Pegasus Solutions

Date: Apr. - Sep. 2017
Course: Capstone Project
Team: Nadia Shamsedin (me), Brenon Kalu, Megan Matsumoto, Veronica Hernandez
Roles: UX Researcher, Content Strategist & Writer
Tools: Omnigraffle, Axure RP, Adobe CSS

Background: Pegasus Solutions is a technology firm who develops a centralized platform for the hospitality industry. They produced the first platform for connecting hotel reservation systems with global distribution. Currently, Pegasus is undergoing a complete overhaul of their central reservations system (CRS) platform comprised of several different modules and asked our team to create an entirely new module to increase engagement within their system and foster communication between hotel employees.

Goal: Create a novel experience within Pegasus' current CRS in the form of a new module in which to improve internal communication and promote the fostering of relationships between hotel employees, and give them a competitive advantage in the marketplace by doing so.

Shipped ProductWatch a demonstration of our final prototype, the Relationship Module, below.


View the full process report written by me here

Infographic showing our double-diamond process at a high level (click to enlarge). Read more about the double-diamond process model here.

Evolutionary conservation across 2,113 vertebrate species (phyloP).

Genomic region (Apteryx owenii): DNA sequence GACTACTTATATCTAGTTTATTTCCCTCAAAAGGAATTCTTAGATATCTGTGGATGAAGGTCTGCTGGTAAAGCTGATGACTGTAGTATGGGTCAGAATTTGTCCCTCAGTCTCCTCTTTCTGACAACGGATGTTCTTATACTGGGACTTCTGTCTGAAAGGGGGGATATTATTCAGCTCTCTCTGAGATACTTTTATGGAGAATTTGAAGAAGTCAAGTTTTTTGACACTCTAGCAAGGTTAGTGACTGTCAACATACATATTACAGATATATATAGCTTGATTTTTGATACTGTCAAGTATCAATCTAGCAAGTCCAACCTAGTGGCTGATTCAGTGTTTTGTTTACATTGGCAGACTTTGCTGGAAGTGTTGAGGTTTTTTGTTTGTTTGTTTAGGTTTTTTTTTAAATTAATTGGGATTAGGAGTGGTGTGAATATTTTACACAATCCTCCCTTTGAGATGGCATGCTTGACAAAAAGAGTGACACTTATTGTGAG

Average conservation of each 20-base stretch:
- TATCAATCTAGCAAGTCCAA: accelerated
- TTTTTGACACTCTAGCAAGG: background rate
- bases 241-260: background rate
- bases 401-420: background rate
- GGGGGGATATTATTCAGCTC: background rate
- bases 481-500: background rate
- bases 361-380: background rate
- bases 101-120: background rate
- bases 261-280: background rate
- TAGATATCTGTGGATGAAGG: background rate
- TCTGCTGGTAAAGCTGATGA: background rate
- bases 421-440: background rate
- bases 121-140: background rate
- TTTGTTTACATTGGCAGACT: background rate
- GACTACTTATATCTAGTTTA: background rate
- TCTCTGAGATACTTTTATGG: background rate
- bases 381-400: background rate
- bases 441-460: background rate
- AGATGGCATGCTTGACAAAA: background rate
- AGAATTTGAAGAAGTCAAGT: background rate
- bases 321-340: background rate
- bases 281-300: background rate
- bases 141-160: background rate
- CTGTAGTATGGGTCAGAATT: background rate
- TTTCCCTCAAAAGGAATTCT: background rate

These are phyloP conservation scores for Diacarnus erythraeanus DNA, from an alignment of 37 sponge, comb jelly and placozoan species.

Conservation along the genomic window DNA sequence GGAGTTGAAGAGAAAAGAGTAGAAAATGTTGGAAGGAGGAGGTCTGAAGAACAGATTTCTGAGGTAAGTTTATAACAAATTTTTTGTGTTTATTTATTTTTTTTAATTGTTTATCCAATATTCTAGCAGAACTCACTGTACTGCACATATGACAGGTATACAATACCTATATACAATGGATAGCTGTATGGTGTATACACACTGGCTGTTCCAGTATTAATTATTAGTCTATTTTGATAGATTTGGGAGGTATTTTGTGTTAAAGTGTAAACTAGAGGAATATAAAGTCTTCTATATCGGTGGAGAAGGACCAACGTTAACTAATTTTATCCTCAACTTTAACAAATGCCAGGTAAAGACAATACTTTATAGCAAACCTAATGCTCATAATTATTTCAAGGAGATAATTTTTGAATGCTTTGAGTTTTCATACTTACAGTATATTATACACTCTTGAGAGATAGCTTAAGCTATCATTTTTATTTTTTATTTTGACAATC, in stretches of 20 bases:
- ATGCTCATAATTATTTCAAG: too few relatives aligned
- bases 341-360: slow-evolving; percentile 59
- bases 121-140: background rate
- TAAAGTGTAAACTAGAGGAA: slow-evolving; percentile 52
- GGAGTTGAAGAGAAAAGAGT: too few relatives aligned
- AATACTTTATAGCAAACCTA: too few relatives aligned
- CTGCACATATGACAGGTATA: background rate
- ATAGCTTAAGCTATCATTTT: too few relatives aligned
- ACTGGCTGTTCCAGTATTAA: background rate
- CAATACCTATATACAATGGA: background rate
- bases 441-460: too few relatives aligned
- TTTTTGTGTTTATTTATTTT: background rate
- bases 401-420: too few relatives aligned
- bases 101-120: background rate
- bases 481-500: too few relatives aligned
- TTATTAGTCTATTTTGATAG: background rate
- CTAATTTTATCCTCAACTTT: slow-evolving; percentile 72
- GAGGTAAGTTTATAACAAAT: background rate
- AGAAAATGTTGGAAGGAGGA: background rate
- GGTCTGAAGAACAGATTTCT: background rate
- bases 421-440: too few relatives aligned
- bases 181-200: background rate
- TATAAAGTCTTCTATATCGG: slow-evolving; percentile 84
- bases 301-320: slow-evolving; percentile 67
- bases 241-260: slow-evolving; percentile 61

Goal: Understand the wants and needs of our specific users in the hospitality industry so we can begin to formulate potential features for this new module.

Approach: Background + market research, user interviews, user journeys, personas

One of our personas for Marketing Manager (click to enlarge)

The hospitality industry is unique in that it's a 24/7 business focused on customer service first-and-foremost. Because of the nature of the industry, our users' needs are unique and we need to fully understand how our technology can really help them. Invoking user empathy and practicing a multitude of qualitative research methods was extremely important in our case. We completed background research on various types of communication channels meant to share information such as blogs, forums, etc. to understand how they promote internal and external dialogues between hospitality professionals. We also did market research on current options on the market for communication between employees and their features. Most importantly, though, we conducted four interviews with various types of hospitality managers, our intended users, to gain insight into potential new features they would want in a new CRS module. Particularly, we asked several questions about their communication habits with fellow employees. We continuously iterated the personas and user journeys based on the user interviews.